Google TalkBack is basically a screen reader on Android devices, with the accessibility feature designed to help visually-impaired users navigate and use smartphones easily. Now, the company is introducing a virtual, integrated Braille keyboard for Android users, which will sit within the TalkBack service.
Braille was invented over a century ago, and is already being used with various phones and computers via a separate, physical keyboard accessory. The idea behind Google’s new update is to remove that “time-consuming” accessory, and to have everything integrated within the Android system.
For those who are familiar with braille keyboards, Google’s built-in version is fairly similar. This means that it will have a standard 6-key layout, and tapping each individual key will create letters and symbols. For example, if you want to type “B”, you’ll need to press dots 1 and 2 together.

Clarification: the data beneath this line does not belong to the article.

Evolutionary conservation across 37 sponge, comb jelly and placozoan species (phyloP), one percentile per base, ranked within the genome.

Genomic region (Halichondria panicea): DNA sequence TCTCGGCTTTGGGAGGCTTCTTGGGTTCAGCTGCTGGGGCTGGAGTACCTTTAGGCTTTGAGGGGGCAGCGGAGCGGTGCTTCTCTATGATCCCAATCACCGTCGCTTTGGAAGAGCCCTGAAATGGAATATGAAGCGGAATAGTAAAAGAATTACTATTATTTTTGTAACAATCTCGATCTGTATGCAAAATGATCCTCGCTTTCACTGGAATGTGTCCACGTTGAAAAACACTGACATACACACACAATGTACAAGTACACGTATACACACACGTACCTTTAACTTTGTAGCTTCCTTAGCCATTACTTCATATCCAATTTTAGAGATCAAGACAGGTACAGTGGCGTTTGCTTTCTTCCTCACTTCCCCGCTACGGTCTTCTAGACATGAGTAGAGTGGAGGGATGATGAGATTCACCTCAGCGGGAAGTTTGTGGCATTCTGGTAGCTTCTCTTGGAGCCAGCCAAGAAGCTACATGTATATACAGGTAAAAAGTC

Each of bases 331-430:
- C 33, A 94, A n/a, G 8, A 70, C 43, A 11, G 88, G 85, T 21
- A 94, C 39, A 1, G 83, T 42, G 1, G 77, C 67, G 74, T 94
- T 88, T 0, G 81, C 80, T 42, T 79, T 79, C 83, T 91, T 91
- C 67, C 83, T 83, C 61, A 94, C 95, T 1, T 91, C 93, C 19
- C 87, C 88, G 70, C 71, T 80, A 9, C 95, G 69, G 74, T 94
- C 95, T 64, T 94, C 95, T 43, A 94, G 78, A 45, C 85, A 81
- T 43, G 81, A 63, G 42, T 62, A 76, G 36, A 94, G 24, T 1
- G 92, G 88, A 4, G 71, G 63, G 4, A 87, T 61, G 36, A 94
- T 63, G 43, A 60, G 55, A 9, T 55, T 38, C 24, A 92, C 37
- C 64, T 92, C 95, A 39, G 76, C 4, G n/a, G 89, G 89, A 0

Have a look at the graphic below for a better idea:
Once enabled, you can switch to-and-from the braille keyboard in the same way that you would switch keyboards in Android. You’ll be able to use the keyboard across all apps on the Android devices, much like any other keyboard, although Google says that the keyboard isn’t supported “yet” on Google Docs or Messages. However, TalkBack gestures won’t work when the braille keyboard is turned on.
Google is rolling out the update to Android devices that are running Android 5.0 and above, although I have yet to receive the update on my Android devices (located in Malaysia). Only English is supported for now, and braille grade 1 and 2 are supported.
To enable Google’s braille keyboard on your Android device, head to Settings > System > Accessibility > TalkBack > Settings, and select Braille keyboard. Once you’ve set it up, you should be able to switch to the keyboard on any supported app.
For more information on how to set up TalkBack, click here.